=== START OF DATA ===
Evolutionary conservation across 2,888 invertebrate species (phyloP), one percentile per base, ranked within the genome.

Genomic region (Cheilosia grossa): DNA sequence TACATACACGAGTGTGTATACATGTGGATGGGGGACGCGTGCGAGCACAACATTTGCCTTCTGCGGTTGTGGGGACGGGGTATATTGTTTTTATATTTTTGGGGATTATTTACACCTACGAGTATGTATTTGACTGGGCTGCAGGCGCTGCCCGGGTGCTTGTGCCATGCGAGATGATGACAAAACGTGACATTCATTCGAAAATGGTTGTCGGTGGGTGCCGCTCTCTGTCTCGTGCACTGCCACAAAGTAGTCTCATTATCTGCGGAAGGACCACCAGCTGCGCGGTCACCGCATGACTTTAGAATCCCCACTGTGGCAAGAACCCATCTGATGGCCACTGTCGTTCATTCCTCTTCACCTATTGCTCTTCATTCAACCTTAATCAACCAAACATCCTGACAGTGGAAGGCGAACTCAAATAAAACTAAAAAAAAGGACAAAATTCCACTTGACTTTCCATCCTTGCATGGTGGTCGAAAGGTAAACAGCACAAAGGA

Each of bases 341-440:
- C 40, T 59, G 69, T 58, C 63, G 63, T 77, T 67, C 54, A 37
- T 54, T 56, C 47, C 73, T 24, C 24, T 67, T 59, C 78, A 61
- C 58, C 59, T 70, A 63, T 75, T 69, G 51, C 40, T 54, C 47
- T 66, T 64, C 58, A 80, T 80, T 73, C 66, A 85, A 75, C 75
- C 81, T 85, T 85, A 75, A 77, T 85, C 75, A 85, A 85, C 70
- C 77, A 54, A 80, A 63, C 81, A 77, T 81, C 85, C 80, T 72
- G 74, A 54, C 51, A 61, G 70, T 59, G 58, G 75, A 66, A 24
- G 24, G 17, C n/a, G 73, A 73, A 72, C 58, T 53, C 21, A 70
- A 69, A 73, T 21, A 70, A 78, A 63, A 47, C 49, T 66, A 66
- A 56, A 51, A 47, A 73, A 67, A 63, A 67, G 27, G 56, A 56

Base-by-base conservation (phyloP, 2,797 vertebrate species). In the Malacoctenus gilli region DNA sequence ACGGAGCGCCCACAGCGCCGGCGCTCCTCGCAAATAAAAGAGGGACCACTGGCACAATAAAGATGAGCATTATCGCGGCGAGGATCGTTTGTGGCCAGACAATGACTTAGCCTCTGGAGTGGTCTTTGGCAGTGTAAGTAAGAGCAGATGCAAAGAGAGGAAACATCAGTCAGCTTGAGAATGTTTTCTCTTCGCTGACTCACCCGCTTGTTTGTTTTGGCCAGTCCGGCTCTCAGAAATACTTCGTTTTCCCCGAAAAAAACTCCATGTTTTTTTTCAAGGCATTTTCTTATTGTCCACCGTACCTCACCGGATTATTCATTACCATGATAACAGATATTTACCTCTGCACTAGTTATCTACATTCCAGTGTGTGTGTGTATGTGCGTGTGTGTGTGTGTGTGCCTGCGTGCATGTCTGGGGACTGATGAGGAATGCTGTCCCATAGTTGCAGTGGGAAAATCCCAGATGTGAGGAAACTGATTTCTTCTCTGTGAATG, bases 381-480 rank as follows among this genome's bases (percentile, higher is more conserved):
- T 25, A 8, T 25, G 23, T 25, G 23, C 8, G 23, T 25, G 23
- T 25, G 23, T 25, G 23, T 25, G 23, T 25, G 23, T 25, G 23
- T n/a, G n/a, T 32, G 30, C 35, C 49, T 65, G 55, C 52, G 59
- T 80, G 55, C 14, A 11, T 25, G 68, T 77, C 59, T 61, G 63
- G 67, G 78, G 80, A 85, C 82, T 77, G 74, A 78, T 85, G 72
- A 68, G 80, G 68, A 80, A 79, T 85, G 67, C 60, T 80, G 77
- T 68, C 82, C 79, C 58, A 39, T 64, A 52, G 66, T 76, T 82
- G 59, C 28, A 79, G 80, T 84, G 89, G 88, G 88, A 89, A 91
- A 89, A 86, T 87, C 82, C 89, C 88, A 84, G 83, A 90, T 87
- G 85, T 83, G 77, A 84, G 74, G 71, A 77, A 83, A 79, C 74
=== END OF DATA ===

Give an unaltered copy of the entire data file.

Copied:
Evolutionary conservation across 2,888 invertebrate species (phyloP), one percentile per base, ranked within the genome.

Genomic region (Cheilosia grossa): DNA sequence TACATACACGAGTGTGTATACATGTGGATGGGGGACGCGTGCGAGCACAACATTTGCCTTCTGCGGTTGTGGGGACGGGGTATATTGTTTTTATATTTTTGGGGATTATTTACACCTACGAGTATGTATTTGACTGGGCTGCAGGCGCTGCCCGGGTGCTTGTGCCATGCGAGATGATGACAAAACGTGACATTCATTCGAAAATGGTTGTCGGTGGGTGCCGCTCTCTGTCTCGTGCACTGCCACAAAGTAGTCTCATTATCTGCGGAAGGACCACCAGCTGCGCGGTCACCGCATGACTTTAGAATCCCCACTGTGGCAAGAACCCATCTGATGGCCACTGTCGTTCATTCCTCTTCACCTATTGCTCTTCATTCAACCTTAATCAACCAAACATCCTGACAGTGGAAGGCGAACTCAAATAAAACTAAAAAAAAGGACAAAATTCCACTTGACTTTCCATCCTTGCATGGTGGTCGAAAGGTAAACAGCACAAAGGA

Each of bases 341-440:
- C 40, T 59, G 69, T 58, C 63, G 63, T 77, T 67, C 54, A 37
- T 54, T 56, C 47, C 73, T 24, C 24, T 67, T 59, C 78, A 61
- C 58, C 59, T 70, A 63, T 75, T 69, G 51, C 40, T 54, C 47
- T 66, T 64, C 58, A 80, T 80, T 73, C 66, A 85, A 75, C 75
- C 81, T 85, T 85, A 75, A 77, T 85, C 75, A 85, A 85, C 70
- C 77, A 54, A 80, A 63, C 81, A 77, T 81, C 85, C 80, T 72
- G 74, A 54, C 51, A 61, G 70, T 59, G 58, G 75, A 66, A 24
- G 24, G 17, C n/a, G 73, A 73, A 72, C 58, T 53, C 21, A 70
- A 69, A 73, T 21, A 70, A 78, A 63, A 47, C 49, T 66, A 66
- A 56, A 51, A 47, A 73, A 67, A 63, A 67, G 27, G 56, A 56

Base-by-base conservation (phyloP, 2,797 vertebrate species). In the Malacoctenus gilli region DNA sequence ACGGAGCGCCCACAGCGCCGGCGCTCCTCGCAAATAAAAGAGGGACCACTGGCACAATAAAGATGAGCATTATCGCGGCGAGGATCGTTTGTGGCCAGACAATGACTTAGCCTCTGGAGTGGTCTTTGGCAGTGTAAGTAAGAGCAGATGCAAAGAGAGGAAACATCAGTCAGCTTGAGAATGTTTTCTCTTCGCTGACTCACCCGCTTGTTTGTTTTGGCCAGTCCGGCTCTCAGAAATACTTCGTTTTCCCCGAAAAAAACTCCATGTTTTTTTTCAAGGCATTTTCTTATTGTCCACCGTACCTCACCGGATTATTCATTACCATGATAACAGATATTTACCTCTGCACTAGTTATCTACATTCCAGTGTGTGTGTGTATGTGCGTGTGTGTGTGTGTGTGCCTGCGTGCATGTCTGGGGACTGATGAGGAATGCTGTCCCATAGTTGCAGTGGGAAAATCCCAGATGTGAGGAAACTGATTTCTTCTCTGTGAATG, bases 381-480 rank as follows among this genome's bases (percentile, higher is more conserved):
- T 25, A 8, T 25, G 23, T 25, G 23, C 8, G 23, T 25, G 23
- T 25, G 23, T 25, G 23, T 25, G 23, T 25, G 23, T 25, G 23
- T n/a, G n/a, T 32, G 30, C 35, C 49, T 65, G 55, C 52, G 59
- T 80, G 55, C 14, A 11, T 25, G 68, T 77, C 59, T 61, G 63
- G 67, G 78, G 80, A 85, C 82, T 77, G 74, A 78, T 85, G 72
- A 68, G 80, G 68, A 80, A 79, T 85, G 67, C 60, T 80, G 77
- T 68, C 82, C 79, C 58, A 39, T 64, A 52, G 66, T 76, T 82
- G 59, C 28, A 79, G 80, T 84, G 89, G 88, G 88, A 89, A 91
- A 89, A 86, T 87, C 82, C 89, C 88, A 84, G 83, A 90, T 87
- G 85, T 83, G 77, A 84, G 74, G 71, A 77, A 83, A 79, C 74